It can be adduced that financial liberalization is a prominent feature in both developed and developing nations. The core of the study has been to determine and examine the quantitative effect of financial liberalization on the economic growth of developing countries with particular inclination to the Nigeria experience. The study employed the Johansen Co-integration test and Error Correction Mechanism (ECM) in its analysis. The unit root test was carried out to establish that the time series data on all the variables are stationary, which is a pre-requisite for the Johansen Co-integration test. The result of the co-integration test shows that there exists a long run equilibrium relationship among the variables. The error correction mechanism shows that the speed of adjustment in both the over parameterized and parsimonious model is significant because it is negatively signed.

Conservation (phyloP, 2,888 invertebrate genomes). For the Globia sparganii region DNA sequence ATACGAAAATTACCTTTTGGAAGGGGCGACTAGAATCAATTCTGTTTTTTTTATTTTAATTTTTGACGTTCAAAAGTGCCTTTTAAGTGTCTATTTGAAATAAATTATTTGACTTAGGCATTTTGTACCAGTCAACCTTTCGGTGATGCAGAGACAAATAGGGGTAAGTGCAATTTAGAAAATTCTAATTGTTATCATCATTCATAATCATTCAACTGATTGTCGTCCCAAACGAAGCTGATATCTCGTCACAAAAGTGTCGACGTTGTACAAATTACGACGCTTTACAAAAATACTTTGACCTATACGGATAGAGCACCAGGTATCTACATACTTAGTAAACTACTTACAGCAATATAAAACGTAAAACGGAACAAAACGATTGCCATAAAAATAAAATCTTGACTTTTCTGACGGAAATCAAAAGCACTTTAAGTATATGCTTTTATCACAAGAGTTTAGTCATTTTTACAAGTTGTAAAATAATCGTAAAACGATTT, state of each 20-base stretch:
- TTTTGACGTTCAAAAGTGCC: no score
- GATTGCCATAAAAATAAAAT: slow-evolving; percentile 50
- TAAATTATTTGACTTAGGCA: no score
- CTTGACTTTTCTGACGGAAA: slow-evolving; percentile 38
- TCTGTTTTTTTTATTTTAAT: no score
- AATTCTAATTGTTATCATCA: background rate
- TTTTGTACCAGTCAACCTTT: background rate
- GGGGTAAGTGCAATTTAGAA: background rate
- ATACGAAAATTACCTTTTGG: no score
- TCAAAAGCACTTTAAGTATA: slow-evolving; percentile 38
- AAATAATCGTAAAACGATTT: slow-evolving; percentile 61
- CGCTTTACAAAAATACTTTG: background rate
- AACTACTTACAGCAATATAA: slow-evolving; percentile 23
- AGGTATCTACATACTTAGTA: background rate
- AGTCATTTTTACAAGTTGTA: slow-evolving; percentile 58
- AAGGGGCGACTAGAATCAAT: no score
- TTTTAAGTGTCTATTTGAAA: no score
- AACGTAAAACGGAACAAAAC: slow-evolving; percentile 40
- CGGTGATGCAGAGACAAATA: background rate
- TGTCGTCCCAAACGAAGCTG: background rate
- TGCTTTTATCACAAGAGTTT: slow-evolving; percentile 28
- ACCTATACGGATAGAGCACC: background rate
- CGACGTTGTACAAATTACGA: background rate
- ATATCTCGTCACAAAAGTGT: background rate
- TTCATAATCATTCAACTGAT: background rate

The main finding emerging from this study indicates that financial liberalization in Nigeria has been significant on her economic growth; hence, it justifies the assertion of Mckinnon (1973) and Shaw (1973) on financial liberalization. Also, the study concludes that financial liberalization has not refrained investors from seeking funds from banks at the deregulated lending rate. The lending rate also allowed for the effective and efficient intermediation of funds to the users of funds to participate in productive activities that contribute to economic growth. The determination of the exchange rate by international market forces of demand and supply has not been detrimental to the economy of Nigeria instead it has been significant to boost economic growth. The macroeconomic instability perceived with financial liberalization does not have a negative influence on the overall output of the economy, hence, it is concluded that the macroeconomic instability cannot be attributed to financial liberalization. Though, financial development is significant for economic growth, financial liberalization has not really increased the depth of the financial system which would consequentially impact on the economy positively. The degree of openness or trade dependency ratio is an important aspect of globalization which shows that the trade relation of Nigeria with the rest of world has contributed significantly towards economic growth.